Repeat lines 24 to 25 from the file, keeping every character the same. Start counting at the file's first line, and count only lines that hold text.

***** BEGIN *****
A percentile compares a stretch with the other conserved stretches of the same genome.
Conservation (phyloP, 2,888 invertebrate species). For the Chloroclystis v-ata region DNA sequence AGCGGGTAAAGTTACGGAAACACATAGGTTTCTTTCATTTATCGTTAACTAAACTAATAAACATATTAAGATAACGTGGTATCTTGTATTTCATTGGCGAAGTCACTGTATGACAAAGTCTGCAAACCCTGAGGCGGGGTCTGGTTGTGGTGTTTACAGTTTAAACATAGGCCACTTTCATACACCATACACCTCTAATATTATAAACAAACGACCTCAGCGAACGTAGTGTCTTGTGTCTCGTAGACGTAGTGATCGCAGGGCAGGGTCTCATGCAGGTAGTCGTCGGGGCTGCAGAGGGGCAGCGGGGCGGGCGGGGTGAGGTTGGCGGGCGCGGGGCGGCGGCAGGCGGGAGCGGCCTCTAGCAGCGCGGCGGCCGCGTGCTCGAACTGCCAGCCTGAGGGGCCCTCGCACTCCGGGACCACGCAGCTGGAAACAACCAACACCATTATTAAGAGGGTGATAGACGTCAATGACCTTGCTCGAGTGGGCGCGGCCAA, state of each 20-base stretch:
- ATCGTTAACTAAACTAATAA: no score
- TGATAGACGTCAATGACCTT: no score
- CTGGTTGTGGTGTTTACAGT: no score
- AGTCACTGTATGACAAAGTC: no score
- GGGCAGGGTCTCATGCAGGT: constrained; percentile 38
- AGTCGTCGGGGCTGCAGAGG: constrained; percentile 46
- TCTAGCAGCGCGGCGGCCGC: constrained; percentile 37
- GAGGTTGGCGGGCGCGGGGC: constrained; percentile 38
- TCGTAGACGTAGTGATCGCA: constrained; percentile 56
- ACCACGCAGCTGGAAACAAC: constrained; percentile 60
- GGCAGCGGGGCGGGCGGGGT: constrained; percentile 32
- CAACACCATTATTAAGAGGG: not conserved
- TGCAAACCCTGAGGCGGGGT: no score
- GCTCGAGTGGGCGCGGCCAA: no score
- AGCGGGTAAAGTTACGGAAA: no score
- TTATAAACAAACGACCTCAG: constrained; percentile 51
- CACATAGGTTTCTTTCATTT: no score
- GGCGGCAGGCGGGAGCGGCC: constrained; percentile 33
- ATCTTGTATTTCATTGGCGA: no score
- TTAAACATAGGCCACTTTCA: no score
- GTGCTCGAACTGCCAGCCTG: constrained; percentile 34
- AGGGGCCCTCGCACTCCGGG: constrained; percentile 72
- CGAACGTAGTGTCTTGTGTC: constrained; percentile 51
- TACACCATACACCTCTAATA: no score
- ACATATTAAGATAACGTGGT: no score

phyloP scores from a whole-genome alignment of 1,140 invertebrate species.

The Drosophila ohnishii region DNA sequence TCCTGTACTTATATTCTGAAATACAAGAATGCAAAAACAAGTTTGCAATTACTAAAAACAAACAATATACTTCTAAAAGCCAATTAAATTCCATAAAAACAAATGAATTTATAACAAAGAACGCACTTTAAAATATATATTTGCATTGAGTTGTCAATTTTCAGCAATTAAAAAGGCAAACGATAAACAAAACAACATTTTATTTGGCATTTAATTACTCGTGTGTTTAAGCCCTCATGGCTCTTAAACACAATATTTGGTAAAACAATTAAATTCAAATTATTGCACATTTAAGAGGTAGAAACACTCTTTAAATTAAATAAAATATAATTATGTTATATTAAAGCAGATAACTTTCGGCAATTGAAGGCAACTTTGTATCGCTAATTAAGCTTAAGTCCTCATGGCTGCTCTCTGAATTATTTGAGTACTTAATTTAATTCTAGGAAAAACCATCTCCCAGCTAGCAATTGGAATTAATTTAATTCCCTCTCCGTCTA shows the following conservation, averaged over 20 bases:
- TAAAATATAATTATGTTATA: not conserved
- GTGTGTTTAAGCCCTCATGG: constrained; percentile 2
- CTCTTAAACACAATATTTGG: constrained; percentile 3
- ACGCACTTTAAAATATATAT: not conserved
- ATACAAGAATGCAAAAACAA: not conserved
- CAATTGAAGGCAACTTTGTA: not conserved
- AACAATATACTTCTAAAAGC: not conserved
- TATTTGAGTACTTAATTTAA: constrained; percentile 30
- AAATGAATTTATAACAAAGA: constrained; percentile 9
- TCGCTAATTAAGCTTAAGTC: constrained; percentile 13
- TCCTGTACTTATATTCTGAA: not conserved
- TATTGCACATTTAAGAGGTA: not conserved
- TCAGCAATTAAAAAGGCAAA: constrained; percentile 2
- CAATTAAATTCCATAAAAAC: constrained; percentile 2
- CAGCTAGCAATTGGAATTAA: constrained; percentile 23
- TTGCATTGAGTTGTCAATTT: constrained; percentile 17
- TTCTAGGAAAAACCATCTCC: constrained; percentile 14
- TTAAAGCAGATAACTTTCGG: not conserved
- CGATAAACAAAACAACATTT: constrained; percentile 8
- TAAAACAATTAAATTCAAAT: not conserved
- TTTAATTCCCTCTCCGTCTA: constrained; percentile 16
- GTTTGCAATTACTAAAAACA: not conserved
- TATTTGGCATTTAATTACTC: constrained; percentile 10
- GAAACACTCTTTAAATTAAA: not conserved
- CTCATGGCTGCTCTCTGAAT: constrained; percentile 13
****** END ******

- AGGGGCCCTCGCACTCCGGG: constrained; percentile 72
- CGAACGTAGTGTCTTGTGTC: constrained; percentile 51